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Can Dogs Eat Crawfish? Vet Reviewed Facts & FAQs

Written by: Beth Crane

Last Updated on June 19, 2024 by Dogster Team

Can Dogs Eat Crawfish

Can Dogs Eat Crawfish? Vet Reviewed Facts & FAQs

A crawfish, also known as a crayfish, rock lobster, and crawdad, is a well-known crustacean eaten worldwide. People of many cultures eat them; dogs can eat them, too, if they’re prepared properly. Some preparation methods can be dangerous for dogs, but a plain, well-cooked, de-shelled crawfish is a healthy addition to a dog’s diet (as long as they aren’t allergic!).


What Are Crawfish?

Crawfish is a freshwater crustacean (similar to lobsters) found globally in rivers, lakes, and swamps. They’re a popular dish in North America, often served with Cajun spices. Nearly all the crawfish served in the US are sourced from Louisiana, which loves the little critter so much that it made the crawfish the official state crustacean!

Are Crawfish Safe for Dogs?

Corgi eating dog food
Image Credit: Paul’s Lady, Shutterstock

Crawfish is safe for your dog to eat if it’s prepared and cooked correctly and if you monitor your dog for any signs of allergy if it’s the first time they’re eating shellfish. Crawfish is a healthy treat for dogs, but there are some things you should do before letting them enjoy it.

Crawfish is often served in the shell, posing a choking hazard for dogs as they can’t remove it themselves. Crawfish is also usually cooked with spices like Cajun seasoning, which can contain onion and garlic powders (among other spices) which are very toxic to dogs.

In addition, some dogs can be sensitive to shellfish or have an allergy which can mean they react badly to it. Finally, undercooked crawfish can pose as much risk to your dog’s health as it can for you, so make sure any crawfish (and shellfish in general) is cooked well from fresh.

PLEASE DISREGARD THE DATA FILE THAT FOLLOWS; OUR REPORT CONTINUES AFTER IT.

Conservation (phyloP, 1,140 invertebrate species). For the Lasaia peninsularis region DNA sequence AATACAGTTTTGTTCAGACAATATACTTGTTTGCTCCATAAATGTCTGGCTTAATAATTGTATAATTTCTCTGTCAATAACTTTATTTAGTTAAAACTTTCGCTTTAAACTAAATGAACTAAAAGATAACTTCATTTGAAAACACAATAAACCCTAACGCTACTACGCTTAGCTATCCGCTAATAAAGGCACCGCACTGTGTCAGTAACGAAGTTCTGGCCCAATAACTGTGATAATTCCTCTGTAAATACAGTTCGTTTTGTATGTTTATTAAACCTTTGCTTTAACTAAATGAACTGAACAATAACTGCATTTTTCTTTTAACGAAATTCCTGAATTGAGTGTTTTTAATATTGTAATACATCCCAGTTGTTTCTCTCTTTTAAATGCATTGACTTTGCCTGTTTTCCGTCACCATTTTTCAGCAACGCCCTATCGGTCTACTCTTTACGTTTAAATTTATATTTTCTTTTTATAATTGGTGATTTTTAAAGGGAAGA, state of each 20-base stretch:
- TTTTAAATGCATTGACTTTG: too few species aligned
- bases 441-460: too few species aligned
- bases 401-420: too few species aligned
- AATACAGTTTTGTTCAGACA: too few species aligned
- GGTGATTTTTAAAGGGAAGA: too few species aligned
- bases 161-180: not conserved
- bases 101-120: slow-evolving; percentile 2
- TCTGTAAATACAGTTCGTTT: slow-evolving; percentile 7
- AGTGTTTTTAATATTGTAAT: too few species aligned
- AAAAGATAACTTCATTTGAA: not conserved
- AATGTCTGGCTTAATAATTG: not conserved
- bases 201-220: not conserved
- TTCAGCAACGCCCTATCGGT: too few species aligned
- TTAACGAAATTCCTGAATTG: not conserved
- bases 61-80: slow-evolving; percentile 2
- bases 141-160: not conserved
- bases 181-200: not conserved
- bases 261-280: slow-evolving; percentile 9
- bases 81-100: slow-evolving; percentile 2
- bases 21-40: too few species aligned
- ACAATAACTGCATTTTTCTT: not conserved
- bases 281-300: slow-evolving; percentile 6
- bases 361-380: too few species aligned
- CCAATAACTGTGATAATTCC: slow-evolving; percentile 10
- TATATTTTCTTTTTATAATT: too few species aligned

The bottom line is that crawfish is safe for most dogs to enjoy if it’s well-cooked, de-shelled, and not cooked with extra spices or seasonings.


How Do I Safely Prepare Crawfish for My Dog?

To prepare crawfish safely for your dog, think about how you’d cook it for yourself. If you’re cooking it from fresh, ensure you get live crawfish and cook them thoroughly; you want them as fresh as possible when you give them to your dog. Never give your dog raw or undercooked crawfish, as there are bacteria and parasites that your dog (and you) can ingest.

Cook Crawfish Correctly

Lung fluke infection from Paragonimus kellicotti flukes is the most common fluke found in dogs living in North America and is caused by eating raw crawfish. Signs of this infection include coughing, trouble breathing, coughing up bloody mucus, and pneumonia or pneumothorax.

Make It Plain

Crawfish cooked in boiling water
Image Credit: Jumpstory

Make sure your crawfish is cooked plain. Many recipes call for Cajun spices, fats, and other flavor additions such as garlic or salt, and while they’re not harmful to you, they can disrupt your pet’s digestive system or cause an adverse reaction.

Onion and Garlic Powder

Onions and garlic (and all members of the allium family) are very toxic to dogs. Onion, garlic, and other alliums contain a harmful substance known as thiosulphate. Onion and garlic powders are more concentrated than their natural counterparts, meaning they are even more harmful to dogs! Thiosulphate causes a condition in dogs known as hemolytic anemia, which destroys red blood cells.